Thread Flair: slogan T-shirts – guess who’s back

Fashion columnist Ellie Mullett finds out whether words speak as loudly as pictures

Ellie Mullett


The humble plain white tee: for most, a wardrobe essential, unprovocative and inoffensive. For the brave, a blank canvas for a powerful polemic. Slogan T-shirts are nothing new: not long after plain tees became a wardrobe staple in the 1950s, the potential to let the threads to speak for themselves was realised and unleashed.

As always, though, for every design which gets it oh-so-right, another gets it oh-so-wrong: there’s definitely a protocol for making sure your T-shirt gets noticed for all the right reasons.

Zeitgeist is buzzword for slogan success, as demonstrated by Dior’s resurrection of the feminist statement tee for their SS17 collection. Three years previously, The Fawcett Society’s “This is what a feminist looks like” T-shirts created pretty big waves in the A-list world, being worn by a plethora of celebrities, both male and female, and having great success in gaining publicity for the feminist movement.

“France and Italy are hailed as the most fashionable nations on the planet. They don’t walk around with random foreign phrases on their T-shirts.”

Dior’s offerings, however, were designed to celebrate to inauguration of their first female creative director, Maria Grazia Chiuri. “We should all be feminists”, borrowed from a 2014 book by Chimamanda Ngozi Adichie, graced the most memorable garment of the show, embracing Chiuri’s desire to “create fashion that resembles the women of today”.

Judging by how the collection was received, she nailed it: these T-shirts were a peaceful protestation of what a lot of women want to hear, benefiting both the image of the brand and the recognition of female talent worldwide.

Some slogan tees tread a little closer to the line of controversy, but with equal success. Katharine E. Hamnett, designer of the iconic ‘Choose Life’ tee, has produced several politically charged proclamations: In 2003, her collection featured T-shirts contending “Stop war, Blair out”, and a decade later, it was the turn of “Education not Trident”.


You can’t change the world with a T-shirt, but at least giving your views a platform to be heard (or seen) is a good place to start. At the other end of the spectrum, cute and witty phrases like “let’s avocuddle” and “Nap Queen” definitely will not change the world, but they don’t aim to either: using slogan tees to have a bit of fashion fun is totally fine, too.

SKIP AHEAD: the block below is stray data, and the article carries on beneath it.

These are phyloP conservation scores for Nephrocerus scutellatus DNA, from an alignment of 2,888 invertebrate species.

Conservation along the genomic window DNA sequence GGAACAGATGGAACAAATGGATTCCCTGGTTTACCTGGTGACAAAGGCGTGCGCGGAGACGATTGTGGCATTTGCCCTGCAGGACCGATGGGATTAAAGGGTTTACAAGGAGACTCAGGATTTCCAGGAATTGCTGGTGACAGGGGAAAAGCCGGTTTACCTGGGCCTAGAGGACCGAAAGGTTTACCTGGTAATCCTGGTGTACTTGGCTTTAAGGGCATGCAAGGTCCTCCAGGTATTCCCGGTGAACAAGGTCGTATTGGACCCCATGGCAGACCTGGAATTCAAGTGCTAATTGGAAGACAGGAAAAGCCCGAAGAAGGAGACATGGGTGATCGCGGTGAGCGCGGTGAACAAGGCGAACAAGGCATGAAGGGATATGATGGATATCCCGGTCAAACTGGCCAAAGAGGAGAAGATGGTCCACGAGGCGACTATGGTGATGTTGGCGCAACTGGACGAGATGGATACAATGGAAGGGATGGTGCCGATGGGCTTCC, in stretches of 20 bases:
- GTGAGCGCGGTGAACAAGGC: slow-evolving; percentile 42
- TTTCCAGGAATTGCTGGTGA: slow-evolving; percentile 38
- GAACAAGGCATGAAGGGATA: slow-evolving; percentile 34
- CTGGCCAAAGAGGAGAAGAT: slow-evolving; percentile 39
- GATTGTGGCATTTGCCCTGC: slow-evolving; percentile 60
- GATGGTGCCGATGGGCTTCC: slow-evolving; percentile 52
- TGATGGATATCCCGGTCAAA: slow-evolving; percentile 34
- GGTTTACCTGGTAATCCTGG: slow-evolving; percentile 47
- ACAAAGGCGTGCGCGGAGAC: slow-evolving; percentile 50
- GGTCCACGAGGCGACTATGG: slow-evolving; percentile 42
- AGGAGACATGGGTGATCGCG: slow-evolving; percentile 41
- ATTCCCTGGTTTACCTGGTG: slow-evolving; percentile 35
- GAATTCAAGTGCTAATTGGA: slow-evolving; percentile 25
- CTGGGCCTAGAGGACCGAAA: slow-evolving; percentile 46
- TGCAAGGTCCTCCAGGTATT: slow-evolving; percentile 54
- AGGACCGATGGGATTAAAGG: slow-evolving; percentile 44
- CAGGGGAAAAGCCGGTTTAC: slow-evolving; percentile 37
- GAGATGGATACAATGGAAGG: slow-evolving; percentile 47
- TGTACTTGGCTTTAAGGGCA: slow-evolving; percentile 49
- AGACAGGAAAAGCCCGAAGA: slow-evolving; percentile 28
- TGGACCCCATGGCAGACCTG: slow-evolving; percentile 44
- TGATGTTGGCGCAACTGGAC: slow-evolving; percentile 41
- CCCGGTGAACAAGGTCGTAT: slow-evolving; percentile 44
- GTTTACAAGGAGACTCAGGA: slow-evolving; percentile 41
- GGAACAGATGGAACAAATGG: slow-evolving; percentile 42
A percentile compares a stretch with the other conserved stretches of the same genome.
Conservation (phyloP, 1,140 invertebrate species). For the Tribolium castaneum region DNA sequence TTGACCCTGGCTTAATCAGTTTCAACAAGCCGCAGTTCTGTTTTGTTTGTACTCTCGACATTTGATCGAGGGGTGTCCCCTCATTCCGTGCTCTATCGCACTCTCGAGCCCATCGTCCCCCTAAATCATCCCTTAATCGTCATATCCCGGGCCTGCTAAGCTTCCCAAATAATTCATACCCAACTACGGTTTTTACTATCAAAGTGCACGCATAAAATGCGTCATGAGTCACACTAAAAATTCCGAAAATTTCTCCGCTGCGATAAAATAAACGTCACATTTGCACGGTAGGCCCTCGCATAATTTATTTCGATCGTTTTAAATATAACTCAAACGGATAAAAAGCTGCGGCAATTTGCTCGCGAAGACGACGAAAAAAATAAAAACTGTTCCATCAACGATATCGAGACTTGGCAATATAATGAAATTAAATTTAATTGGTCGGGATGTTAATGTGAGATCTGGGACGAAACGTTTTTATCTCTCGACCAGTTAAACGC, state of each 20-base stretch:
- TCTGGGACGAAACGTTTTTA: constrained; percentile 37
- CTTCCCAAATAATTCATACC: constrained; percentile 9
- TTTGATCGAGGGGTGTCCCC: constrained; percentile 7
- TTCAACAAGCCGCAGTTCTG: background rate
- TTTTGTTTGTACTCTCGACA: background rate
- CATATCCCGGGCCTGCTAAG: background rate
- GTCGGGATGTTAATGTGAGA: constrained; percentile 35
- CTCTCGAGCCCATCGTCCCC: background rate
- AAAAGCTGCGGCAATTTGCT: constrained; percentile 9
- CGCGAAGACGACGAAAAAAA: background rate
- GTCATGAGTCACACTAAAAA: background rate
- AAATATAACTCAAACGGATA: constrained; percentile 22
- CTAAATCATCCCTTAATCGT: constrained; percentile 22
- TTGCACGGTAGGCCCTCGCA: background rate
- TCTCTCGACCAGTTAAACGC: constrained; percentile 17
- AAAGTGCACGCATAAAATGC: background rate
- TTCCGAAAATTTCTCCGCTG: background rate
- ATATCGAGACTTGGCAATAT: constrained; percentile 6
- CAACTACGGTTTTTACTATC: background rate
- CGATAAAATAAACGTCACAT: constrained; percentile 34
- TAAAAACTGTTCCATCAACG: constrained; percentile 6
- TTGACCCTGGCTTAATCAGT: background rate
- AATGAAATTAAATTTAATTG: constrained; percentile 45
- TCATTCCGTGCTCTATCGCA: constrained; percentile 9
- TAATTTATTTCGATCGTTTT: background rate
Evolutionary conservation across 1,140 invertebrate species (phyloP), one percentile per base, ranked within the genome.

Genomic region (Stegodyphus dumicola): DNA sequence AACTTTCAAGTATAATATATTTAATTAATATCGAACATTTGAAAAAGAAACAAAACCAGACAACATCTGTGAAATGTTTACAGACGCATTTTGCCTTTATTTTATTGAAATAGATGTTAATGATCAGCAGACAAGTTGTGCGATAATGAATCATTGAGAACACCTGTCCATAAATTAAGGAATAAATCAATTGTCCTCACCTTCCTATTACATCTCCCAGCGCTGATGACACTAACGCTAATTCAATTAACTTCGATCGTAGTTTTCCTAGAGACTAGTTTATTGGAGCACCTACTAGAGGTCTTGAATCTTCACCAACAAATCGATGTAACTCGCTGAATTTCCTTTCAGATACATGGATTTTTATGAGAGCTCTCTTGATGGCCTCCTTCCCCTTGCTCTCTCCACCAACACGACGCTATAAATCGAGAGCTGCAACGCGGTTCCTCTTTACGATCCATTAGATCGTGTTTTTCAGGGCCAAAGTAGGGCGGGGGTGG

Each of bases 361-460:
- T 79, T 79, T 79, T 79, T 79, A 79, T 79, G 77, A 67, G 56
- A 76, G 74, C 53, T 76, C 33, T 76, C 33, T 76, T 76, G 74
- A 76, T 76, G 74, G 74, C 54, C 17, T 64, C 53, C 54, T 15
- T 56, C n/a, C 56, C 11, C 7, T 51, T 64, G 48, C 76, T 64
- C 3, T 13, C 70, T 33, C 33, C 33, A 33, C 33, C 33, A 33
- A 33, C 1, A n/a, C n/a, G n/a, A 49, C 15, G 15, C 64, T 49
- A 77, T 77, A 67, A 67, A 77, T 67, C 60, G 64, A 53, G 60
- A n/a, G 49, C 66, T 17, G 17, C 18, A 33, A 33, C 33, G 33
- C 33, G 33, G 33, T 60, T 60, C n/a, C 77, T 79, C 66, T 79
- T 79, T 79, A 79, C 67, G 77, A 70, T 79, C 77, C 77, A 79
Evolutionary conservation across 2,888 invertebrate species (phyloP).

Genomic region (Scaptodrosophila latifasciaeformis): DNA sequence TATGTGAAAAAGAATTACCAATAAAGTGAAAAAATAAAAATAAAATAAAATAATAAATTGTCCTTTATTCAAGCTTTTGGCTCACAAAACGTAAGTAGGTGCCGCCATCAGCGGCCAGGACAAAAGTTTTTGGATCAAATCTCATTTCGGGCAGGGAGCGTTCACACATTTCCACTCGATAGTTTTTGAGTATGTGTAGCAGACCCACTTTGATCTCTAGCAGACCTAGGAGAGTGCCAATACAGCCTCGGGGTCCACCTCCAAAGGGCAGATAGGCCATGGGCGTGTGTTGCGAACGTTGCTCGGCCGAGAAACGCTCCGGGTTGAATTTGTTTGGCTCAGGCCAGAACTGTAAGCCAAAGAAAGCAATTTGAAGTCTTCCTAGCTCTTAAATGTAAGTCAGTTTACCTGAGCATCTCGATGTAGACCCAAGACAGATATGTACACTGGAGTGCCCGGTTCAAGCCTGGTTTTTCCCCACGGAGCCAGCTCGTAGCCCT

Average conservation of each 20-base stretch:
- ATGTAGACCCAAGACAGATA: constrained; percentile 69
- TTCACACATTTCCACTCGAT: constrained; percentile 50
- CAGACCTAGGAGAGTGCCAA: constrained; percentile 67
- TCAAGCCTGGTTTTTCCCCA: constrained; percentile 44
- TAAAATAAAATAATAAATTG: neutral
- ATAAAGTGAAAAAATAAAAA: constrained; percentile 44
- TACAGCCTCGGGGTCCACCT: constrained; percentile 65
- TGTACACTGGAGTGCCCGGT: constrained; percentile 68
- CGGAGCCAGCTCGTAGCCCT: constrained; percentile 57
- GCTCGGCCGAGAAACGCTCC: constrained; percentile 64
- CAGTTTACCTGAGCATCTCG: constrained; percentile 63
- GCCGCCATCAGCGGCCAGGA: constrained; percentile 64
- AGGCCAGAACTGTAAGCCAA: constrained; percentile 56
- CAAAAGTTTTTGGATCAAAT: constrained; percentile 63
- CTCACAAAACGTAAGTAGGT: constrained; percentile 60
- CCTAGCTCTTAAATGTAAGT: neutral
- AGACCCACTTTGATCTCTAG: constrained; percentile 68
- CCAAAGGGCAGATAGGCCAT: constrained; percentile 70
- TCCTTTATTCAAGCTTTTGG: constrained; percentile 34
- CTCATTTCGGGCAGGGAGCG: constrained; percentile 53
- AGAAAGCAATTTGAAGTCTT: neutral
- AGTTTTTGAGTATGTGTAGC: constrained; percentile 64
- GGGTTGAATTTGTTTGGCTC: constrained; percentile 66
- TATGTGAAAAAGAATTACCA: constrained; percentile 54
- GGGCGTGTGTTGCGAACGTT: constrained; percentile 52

However, beware of those that try a little too hard: Forbes critically observed how “May the bridges I burn light the way” on the front of Vetements’ infamous hoody is actually a quote from Beverly Hills, 90210. Regardless of where the phrase originated, the $1,050 price tag makes it far too pretentious to make an impact anyway; it’s only affordable for the it-girls who want to want to direct the press towards their latest break-up via the medium of a cotton jersey, which is hardly a legacy a slogan should want to leave.

Using foreign phrases as slogans is also a questionable trend. ‘Merci Beaucoup’ might sound like a romantic and dreamy excerpt from the language of love, but as even most non-French speakers are aware, it also translates to ‘Thank you very much’. A contributing factor to why the French and Italian are hailed as the most fashionable nations on the planet is the fact they don’t walk around with random foreign phrases on their T-shirts, and we should be following their lead.

There’s no doubt that slogan tees get attention: an Egyptian man has spent over two years in prison for wearing a T-shirt protesting “Nation without Torture”, and John Bercow, speaker of the House of Commons, has even felt the need to ban them within Parliament. Whether you wear one to show your fun side or showcase your political stance, just make sure you do with style and conviction